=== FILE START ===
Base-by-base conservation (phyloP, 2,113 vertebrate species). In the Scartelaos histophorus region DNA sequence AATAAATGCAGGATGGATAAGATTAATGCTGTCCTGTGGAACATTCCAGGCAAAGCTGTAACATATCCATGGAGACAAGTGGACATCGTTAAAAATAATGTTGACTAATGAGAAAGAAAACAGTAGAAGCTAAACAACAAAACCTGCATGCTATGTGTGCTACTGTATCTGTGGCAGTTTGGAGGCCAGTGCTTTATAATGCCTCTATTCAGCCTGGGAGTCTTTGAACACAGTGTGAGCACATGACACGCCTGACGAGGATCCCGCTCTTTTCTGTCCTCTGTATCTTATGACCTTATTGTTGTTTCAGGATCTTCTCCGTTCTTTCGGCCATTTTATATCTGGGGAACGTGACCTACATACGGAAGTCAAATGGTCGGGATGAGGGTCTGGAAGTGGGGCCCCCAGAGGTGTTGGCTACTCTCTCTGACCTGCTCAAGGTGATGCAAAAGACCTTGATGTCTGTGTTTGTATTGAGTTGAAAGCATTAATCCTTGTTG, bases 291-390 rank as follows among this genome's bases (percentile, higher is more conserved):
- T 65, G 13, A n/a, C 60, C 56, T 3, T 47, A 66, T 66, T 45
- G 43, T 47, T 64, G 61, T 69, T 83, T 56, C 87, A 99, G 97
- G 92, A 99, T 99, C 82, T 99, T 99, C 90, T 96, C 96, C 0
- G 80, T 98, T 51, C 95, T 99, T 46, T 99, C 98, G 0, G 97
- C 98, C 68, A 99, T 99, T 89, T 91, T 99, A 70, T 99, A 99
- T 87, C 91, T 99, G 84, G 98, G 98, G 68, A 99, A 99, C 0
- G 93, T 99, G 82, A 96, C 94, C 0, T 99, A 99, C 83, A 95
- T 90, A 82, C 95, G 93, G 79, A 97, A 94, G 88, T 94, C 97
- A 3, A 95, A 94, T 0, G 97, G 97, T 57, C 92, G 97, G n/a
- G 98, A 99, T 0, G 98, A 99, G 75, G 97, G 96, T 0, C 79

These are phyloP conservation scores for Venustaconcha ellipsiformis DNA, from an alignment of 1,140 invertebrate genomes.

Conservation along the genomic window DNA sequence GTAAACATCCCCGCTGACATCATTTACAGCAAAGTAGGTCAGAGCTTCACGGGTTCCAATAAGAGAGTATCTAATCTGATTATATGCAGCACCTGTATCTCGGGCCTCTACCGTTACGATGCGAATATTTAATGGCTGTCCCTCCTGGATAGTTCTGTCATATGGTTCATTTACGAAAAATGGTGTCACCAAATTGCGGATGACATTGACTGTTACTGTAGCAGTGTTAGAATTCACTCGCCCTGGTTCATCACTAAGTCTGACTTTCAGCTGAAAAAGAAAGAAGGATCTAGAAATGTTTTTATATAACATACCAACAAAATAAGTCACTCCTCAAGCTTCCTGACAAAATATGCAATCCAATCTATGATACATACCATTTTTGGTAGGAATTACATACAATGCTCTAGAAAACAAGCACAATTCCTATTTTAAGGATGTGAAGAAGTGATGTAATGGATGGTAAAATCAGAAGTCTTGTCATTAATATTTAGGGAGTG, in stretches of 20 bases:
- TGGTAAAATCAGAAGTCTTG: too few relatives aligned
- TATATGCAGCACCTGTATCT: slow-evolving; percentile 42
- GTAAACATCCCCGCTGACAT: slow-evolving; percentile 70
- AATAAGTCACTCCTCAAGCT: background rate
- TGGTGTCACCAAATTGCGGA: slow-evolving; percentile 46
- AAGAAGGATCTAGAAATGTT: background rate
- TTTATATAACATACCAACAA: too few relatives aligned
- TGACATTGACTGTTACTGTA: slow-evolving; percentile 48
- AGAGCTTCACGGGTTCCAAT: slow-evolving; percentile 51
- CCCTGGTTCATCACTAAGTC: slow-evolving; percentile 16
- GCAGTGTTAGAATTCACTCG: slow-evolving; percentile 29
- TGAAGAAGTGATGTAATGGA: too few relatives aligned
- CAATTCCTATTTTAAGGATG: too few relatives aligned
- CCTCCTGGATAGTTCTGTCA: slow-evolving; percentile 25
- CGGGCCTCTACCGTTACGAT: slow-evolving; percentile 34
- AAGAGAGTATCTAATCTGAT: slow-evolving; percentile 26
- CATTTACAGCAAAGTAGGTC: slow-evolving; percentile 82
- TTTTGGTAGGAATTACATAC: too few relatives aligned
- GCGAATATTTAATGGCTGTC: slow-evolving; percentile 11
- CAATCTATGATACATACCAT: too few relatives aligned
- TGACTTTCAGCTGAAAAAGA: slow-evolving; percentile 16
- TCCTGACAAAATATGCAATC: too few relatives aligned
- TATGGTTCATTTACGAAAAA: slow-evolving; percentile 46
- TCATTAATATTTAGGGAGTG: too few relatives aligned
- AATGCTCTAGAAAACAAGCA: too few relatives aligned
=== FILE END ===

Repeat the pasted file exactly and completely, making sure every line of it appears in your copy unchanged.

Base-by-base conservation (phyloP, 2,113 vertebrate species). In the Scartelaos histophorus region DNA sequence AATAAATGCAGGATGGATAAGATTAATGCTGTCCTGTGGAACATTCCAGGCAAAGCTGTAACATATCCATGGAGACAAGTGGACATCGTTAAAAATAATGTTGACTAATGAGAAAGAAAACAGTAGAAGCTAAACAACAAAACCTGCATGCTATGTGTGCTACTGTATCTGTGGCAGTTTGGAGGCCAGTGCTTTATAATGCCTCTATTCAGCCTGGGAGTCTTTGAACACAGTGTGAGCACATGACACGCCTGACGAGGATCCCGCTCTTTTCTGTCCTCTGTATCTTATGACCTTATTGTTGTTTCAGGATCTTCTCCGTTCTTTCGGCCATTTTATATCTGGGGAACGTGACCTACATACGGAAGTCAAATGGTCGGGATGAGGGTCTGGAAGTGGGGCCCCCAGAGGTGTTGGCTACTCTCTCTGACCTGCTCAAGGTGATGCAAAAGACCTTGATGTCTGTGTTTGTATTGAGTTGAAAGCATTAATCCTTGTTG, bases 291-390 rank as follows among this genome's bases (percentile, higher is more conserved):
- T 65, G 13, A n/a, C 60, C 56, T 3, T 47, A 66, T 66, T 45
- G 43, T 47, T 64, G 61, T 69, T 83, T 56, C 87, A 99, G 97
- G 92, A 99, T 99, C 82, T 99, T 99, C 90, T 96, C 96, C 0
- G 80, T 98, T 51, C 95, T 99, T 46, T 99, C 98, G 0, G 97
- C 98, C 68, A 99, T 99, T 89, T 91, T 99, A 70, T 99, A 99
- T 87, C 91, T 99, G 84, G 98, G 98, G 68, A 99, A 99, C 0
- G 93, T 99, G 82, A 96, C 94, C 0, T 99, A 99, C 83, A 95
- T 90, A 82, C 95, G 93, G 79, A 97, A 94, G 88, T 94, C 97
- A 3, A 95, A 94, T 0, G 97, G 97, T 57, C 92, G 97, G n/a
- G 98, A 99, T 0, G 98, A 99, G 75, G 97, G 96, T 0, C 79

These are phyloP conservation scores for Venustaconcha ellipsiformis DNA, from an alignment of 1,140 invertebrate genomes.

Conservation along the genomic window DNA sequence GTAAACATCCCCGCTGACATCATTTACAGCAAAGTAGGTCAGAGCTTCACGGGTTCCAATAAGAGAGTATCTAATCTGATTATATGCAGCACCTGTATCTCGGGCCTCTACCGTTACGATGCGAATATTTAATGGCTGTCCCTCCTGGATAGTTCTGTCATATGGTTCATTTACGAAAAATGGTGTCACCAAATTGCGGATGACATTGACTGTTACTGTAGCAGTGTTAGAATTCACTCGCCCTGGTTCATCACTAAGTCTGACTTTCAGCTGAAAAAGAAAGAAGGATCTAGAAATGTTTTTATATAACATACCAACAAAATAAGTCACTCCTCAAGCTTCCTGACAAAATATGCAATCCAATCTATGATACATACCATTTTTGGTAGGAATTACATACAATGCTCTAGAAAACAAGCACAATTCCTATTTTAAGGATGTGAAGAAGTGATGTAATGGATGGTAAAATCAGAAGTCTTGTCATTAATATTTAGGGAGTG, in stretches of 20 bases:
- TGGTAAAATCAGAAGTCTTG: too few relatives aligned
- TATATGCAGCACCTGTATCT: slow-evolving; percentile 42
- GTAAACATCCCCGCTGACAT: slow-evolving; percentile 70
- AATAAGTCACTCCTCAAGCT: background rate
- TGGTGTCACCAAATTGCGGA: slow-evolving; percentile 46
- AAGAAGGATCTAGAAATGTT: background rate
- TTTATATAACATACCAACAA: too few relatives aligned
- TGACATTGACTGTTACTGTA: slow-evolving; percentile 48
- AGAGCTTCACGGGTTCCAAT: slow-evolving; percentile 51
- CCCTGGTTCATCACTAAGTC: slow-evolving; percentile 16
- GCAGTGTTAGAATTCACTCG: slow-evolving; percentile 29
- TGAAGAAGTGATGTAATGGA: too few relatives aligned
- CAATTCCTATTTTAAGGATG: too few relatives aligned
- CCTCCTGGATAGTTCTGTCA: slow-evolving; percentile 25
- CGGGCCTCTACCGTTACGAT: slow-evolving; percentile 34
- AAGAGAGTATCTAATCTGAT: slow-evolving; percentile 26
- CATTTACAGCAAAGTAGGTC: slow-evolving; percentile 82
- TTTTGGTAGGAATTACATAC: too few relatives aligned
- GCGAATATTTAATGGCTGTC: slow-evolving; percentile 11
- CAATCTATGATACATACCAT: too few relatives aligned
- TGACTTTCAGCTGAAAAAGA: slow-evolving; percentile 16
- TCCTGACAAAATATGCAATC: too few relatives aligned
- TATGGTTCATTTACGAAAAA: slow-evolving; percentile 46
- TCATTAATATTTAGGGAGTG: too few relatives aligned
- AATGCTCTAGAAAACAAGCA: too few relatives aligned